SEP 16, 2015 07:00 AM PDT

Open Science for Rare and Neglected Diseases

Speakers
  • CEO, Collaborations Pharmaceuticals
    Biography
      Sean has experience from several large pharma, small companies and software companies. In addition to the companies he works for, he is Adjunct Professor, Division of Chemical Biology and Medicinal Chemistry, UNC Eshelman School of Pharmacy, University of North Carolina at Chapel Hill; Adjunct Associate Professor, School of Pharmacy Department of Pharmaceutical Sciences, University of Maryland and Adjunct Professor in the Department of Pharmacology at Rutgers University- Robert Wood Johnson Medical School, Piscataway, NJ. Sean is on the editorial boards of the Drug Discovery Today and Pharmaceutical Research. He has authored or co-authored >230 peer reviewed papers and book chapters as well as edited four books and a book series for Wiley. Sean co-developed several mobile apps with Dr. Alex Clark and has been awarded multiple NIH grants. He is interested in the application of big and small data for rare and neglected disease drug discovery.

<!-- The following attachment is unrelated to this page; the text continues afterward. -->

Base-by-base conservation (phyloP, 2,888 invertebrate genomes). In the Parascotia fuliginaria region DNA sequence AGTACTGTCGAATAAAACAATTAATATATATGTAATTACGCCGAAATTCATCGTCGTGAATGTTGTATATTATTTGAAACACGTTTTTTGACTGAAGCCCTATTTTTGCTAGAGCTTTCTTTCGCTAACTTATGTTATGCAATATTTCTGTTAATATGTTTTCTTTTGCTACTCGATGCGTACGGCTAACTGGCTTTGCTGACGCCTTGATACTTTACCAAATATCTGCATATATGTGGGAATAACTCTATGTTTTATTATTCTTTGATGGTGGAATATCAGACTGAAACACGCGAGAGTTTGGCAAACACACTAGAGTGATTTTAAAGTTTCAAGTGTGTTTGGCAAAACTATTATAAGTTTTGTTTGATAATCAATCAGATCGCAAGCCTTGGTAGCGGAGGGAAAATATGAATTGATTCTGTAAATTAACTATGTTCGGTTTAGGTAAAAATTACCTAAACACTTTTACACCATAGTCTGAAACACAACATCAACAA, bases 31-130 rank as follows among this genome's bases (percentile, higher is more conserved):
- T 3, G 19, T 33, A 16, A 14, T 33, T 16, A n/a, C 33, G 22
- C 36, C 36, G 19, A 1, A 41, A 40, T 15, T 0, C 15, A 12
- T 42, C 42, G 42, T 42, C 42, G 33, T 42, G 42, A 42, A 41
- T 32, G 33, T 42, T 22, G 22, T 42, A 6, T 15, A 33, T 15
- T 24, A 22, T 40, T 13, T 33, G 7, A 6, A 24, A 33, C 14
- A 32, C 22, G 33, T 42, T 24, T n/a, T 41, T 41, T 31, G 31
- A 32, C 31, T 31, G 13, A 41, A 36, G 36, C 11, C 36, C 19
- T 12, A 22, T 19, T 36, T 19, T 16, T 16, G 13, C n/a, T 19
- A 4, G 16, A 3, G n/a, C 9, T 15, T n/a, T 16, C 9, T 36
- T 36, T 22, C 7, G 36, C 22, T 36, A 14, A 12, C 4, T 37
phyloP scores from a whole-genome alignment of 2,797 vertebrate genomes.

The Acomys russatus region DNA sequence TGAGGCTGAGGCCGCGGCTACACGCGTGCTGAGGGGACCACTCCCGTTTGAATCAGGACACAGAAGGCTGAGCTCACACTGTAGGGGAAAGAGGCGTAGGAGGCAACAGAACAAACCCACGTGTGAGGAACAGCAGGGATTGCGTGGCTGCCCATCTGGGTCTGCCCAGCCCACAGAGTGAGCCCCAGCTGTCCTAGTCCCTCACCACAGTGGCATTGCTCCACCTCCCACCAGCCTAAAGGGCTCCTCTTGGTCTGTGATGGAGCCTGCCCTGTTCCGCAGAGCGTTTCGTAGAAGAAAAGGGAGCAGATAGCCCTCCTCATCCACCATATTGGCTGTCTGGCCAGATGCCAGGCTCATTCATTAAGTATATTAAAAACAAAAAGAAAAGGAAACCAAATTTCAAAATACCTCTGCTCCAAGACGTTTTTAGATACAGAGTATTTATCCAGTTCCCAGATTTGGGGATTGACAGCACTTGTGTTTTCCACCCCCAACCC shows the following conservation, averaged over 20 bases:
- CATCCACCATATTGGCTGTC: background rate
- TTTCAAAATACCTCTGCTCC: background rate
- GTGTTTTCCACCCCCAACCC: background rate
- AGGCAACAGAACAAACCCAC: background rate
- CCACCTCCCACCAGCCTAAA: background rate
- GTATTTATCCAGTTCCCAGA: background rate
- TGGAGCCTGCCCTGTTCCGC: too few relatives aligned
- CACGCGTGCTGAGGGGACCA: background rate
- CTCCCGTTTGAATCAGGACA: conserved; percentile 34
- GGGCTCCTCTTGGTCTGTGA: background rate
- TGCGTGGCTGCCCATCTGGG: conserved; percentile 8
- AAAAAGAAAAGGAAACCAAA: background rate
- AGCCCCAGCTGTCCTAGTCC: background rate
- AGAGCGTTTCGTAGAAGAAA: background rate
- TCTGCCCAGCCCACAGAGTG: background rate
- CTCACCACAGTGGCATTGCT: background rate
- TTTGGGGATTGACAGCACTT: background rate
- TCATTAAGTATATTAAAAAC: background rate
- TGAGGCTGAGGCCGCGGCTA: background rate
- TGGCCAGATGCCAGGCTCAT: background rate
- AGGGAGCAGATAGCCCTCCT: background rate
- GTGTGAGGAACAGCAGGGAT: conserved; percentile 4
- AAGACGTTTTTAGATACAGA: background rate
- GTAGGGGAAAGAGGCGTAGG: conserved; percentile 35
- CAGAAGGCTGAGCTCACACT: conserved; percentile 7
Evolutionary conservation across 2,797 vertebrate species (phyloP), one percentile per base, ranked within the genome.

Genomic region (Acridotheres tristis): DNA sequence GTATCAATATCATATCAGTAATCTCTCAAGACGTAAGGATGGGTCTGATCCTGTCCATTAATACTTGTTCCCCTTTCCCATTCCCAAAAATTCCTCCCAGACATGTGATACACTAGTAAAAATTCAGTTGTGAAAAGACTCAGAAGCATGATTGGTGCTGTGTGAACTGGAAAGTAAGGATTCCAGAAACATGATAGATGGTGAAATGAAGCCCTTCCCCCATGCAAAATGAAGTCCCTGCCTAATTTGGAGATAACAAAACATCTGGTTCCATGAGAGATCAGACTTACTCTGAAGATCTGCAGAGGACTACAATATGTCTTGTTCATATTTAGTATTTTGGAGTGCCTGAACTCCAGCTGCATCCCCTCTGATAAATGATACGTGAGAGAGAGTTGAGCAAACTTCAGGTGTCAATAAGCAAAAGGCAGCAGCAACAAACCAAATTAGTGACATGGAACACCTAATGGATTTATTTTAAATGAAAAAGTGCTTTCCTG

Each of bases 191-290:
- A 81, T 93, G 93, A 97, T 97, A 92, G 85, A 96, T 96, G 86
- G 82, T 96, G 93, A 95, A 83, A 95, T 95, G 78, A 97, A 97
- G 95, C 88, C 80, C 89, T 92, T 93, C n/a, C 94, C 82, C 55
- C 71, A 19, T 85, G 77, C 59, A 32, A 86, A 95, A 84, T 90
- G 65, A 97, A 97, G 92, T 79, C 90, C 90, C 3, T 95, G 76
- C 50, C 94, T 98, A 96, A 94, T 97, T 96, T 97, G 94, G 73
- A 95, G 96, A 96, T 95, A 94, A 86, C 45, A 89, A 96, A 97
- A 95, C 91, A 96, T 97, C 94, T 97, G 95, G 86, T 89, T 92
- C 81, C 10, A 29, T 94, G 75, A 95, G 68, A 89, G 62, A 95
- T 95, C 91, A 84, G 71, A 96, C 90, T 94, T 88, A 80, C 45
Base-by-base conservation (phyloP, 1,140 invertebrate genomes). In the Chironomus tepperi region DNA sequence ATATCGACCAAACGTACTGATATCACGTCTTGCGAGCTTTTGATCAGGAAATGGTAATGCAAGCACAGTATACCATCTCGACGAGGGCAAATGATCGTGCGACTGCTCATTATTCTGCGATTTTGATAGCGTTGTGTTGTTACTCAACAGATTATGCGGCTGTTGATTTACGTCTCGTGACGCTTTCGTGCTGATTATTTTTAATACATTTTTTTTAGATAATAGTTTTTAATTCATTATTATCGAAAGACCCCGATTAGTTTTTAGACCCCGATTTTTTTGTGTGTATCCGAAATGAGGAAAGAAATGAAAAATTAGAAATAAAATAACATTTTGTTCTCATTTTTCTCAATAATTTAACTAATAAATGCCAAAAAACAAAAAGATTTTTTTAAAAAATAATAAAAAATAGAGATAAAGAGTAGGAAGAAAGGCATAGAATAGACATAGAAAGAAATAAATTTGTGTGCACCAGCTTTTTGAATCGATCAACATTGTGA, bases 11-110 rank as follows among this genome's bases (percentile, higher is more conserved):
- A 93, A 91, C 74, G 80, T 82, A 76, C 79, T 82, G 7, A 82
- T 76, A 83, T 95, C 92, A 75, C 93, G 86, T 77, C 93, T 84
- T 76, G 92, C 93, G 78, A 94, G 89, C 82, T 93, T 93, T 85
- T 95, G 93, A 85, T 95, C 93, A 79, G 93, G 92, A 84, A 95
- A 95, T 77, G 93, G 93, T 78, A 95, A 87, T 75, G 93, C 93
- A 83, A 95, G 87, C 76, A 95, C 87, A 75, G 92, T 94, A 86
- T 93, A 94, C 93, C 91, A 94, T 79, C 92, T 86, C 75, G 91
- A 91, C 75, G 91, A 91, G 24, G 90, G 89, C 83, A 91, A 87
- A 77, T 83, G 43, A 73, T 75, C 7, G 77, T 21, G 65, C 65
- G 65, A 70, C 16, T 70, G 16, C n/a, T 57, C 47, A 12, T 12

Abstract:
    As a computational scientist I have been fortunate to work with many collaborators to generate biological data to train and test my models. We are in a position with increasing amounts of data becoming accessible in the public domain to generate models and predictions relevant to finding molecules for many diseases. For example databases like ChEMBL and PubChem become a potential goldmine when combined with computational algorithms that can be applied quickly to identify new molecules to test. Over the past 8 years I have made extensive use of public datasets for screening against M. tuberculosis, T. Cruzi, responsible for tuberculosis and Chagas disease, respectively. This work has lead to collaborators testing a small number of compounds and finding novel actives. This approach is more broadly applicable to other diseases. The subsequent publication of the models and molecules into the public domain has also been addressed by developing tools on the desktop which can enable the sharing of machine learning models, and use on mobile devices. Many of the lessons learned have also been applied to work on rare diseases. For example, utilizing some of the high throughput screening data generated to identify inhibitors of the Ebola virus has been used to create machine learning models to find new molecules not previously tested. For many rare diseases there are huge data gaps and other approaches need to be taken. In spite of the many incentives offered it is likely most of the rare diseases do not present big commercial opportunities and hence there is definitely a place for more openness and collaboration to bring ideas from the lab to the clinic quickly.

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